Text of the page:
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The Unholy Alliance
by David Stanowski
17 December 2007

The residential real estate business has contributed a great deal to the American economy, and to the comfort and lifestyle of the American people. However, in the years after WWII, developers, home builders, the National Association of Realtors, appraisers, title companies, and other industry groups formed an unholy alliance with federal, state and local governments to promote their business at the expense of the American tax payer, and other sectors of the economy. Recently, some people have started referring to this alliance as the Real Estate Industrial Complex (REIC). 

The REIC has successfully lobbied to get preferential tax treatment, anti-trust exemptions, and tax payer subsidies through government sponsorship of the secondary mortgage market. This has diverted capital into residential real estate, and away from productive enterprises, which is one reason why the number of housing units keeps rising, as the manufacturing and industrial base has been shrinking.

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Many politicians enjoy their membership in this cartel, because they receive generous campaign contributions, to promote the residential real estate business, and they can deliver the pork by helping their constituents buy houses that they can’t afford. Finally, as the government inflates the money supply, home owners can bask in the illusion that their wealth is growing, due to government largess. When times are good, this is a win-win situation for everyone involved, but a losing proposition for everyone else!  

The Galveston chapter of the REIC has helped builders to prosper, while the business community has struggled with an anemic economy. The illusion that the REIC has created prosperity, in Galveston, is much more difficult to maintain than in many other locations. Most of our new housing is not for local residents, so most of us don’t even have the luxury of enjoying a new condo that we can’t afford. We have to settle for the illusion that we are better off as local housing prices rise. Since the economy is stagnant, and local incomes remain very low, this is a tough sell!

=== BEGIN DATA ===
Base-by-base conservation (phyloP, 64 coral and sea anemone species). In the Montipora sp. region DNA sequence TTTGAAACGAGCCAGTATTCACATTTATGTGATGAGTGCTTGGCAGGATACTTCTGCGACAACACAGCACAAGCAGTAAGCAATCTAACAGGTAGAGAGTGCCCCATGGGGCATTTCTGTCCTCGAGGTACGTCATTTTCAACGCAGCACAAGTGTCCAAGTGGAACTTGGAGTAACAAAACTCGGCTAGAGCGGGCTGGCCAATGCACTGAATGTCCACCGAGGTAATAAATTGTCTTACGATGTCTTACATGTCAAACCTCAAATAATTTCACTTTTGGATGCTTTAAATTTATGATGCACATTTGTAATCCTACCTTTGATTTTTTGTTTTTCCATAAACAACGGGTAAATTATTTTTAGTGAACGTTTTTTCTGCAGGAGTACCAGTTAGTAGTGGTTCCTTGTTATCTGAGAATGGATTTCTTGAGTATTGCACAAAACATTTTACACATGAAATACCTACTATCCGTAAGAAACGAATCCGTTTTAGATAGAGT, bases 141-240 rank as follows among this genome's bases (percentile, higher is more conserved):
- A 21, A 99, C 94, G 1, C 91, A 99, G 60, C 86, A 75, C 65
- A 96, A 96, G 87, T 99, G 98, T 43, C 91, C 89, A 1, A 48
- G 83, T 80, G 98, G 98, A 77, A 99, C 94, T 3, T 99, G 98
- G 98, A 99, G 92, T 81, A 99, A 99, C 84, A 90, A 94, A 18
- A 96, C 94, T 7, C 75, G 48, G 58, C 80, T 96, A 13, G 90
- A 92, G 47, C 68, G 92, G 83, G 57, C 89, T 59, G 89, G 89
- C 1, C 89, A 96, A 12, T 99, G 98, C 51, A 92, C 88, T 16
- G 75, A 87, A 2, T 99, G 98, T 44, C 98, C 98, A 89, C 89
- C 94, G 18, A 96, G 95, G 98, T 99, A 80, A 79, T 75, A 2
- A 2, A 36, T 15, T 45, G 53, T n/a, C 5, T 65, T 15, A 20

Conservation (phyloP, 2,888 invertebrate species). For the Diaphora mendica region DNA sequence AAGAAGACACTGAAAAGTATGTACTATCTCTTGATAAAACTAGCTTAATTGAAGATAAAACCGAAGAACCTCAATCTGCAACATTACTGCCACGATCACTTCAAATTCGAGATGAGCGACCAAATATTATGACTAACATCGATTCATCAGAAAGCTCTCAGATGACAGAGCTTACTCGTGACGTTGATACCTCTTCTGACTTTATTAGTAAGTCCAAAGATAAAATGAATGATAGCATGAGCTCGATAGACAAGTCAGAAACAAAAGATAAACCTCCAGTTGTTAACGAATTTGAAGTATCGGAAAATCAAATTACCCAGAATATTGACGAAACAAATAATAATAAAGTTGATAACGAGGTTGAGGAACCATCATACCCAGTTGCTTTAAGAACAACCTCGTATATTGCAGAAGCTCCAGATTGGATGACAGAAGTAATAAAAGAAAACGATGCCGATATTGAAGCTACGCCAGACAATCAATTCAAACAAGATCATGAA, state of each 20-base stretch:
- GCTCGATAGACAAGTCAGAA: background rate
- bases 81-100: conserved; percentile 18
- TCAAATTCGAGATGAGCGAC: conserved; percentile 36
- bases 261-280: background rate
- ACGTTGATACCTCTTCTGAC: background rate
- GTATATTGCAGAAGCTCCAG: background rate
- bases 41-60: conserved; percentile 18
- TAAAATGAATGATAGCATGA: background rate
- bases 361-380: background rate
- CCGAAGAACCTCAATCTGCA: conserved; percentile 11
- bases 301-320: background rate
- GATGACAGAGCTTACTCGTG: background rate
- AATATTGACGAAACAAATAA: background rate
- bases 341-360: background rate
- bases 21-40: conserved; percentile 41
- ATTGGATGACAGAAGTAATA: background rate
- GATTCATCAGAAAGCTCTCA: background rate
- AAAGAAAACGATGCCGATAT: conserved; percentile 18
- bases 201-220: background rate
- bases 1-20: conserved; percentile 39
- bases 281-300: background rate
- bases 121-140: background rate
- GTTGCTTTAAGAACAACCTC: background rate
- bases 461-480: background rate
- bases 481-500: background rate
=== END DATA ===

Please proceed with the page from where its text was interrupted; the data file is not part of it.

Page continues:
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Some members of the local community have been very concerned about the potential fallout from the housing bubble that the Galveston REIC created. They even asked me to present a forecast of the probable collateral damage, from the bubble, to the Galveston Planning Commission. This presentation would NOT have argued that future development should be halted. The data simply show that more building, at this time, would add to the current over supply, which would have negative effects on the local real estate market, and the Galveston economy. The hope was that if our local REIC was still caught up in the delusion that our bubble would never pop, a good dose of reality might get them to rethink their projects, and rein in building on their own.

However, over the last few weeks, the Galveston REIC has gone to a great deal of trouble to delay the presentation of my forecast, to the Planning Commission, which tells me that it is no longer really needed! Their efforts are clear evidence that they no longer believe their own hype, about the local real estate market, so they don’t need me to tell them what they already know. Sooner or later greed always turns to fear!

If the local REIC still felt that the bubble wasn’t going to burst, they would simply let me have my say, and then dismiss me as a delusion kook. This is what the national REIC did, in 2004 and 2005, when anyone stepped forward to say that their “housing boom” was really a housing bubble! Now that their “boom” has burst, they are shamelessly lobbying for the taxpayers to bail them out.

Even though the local REIC is clearly worried that their gravy train is nearing an end, this doesn’t mean that they will change their behavior. They have put all of their financial and political eggs in one basket, and they don’t have any alternatives. If all you know how to do is to build houses, what are you going to do when the housing market is collapsing all around the country?

People have asked me why the Galveston REIC is so concerned about my intended presentation to the Planning Commission; in other words, “What are they afraid of?” Apparently, they simply don’t want anyone to make the case that more building, in the face of falling demand, will probably harm the City. 

If you want to see what all the fuss is about, this is the document that I prepared for the Planning Commission.  

For more information on the Galveston Economy:


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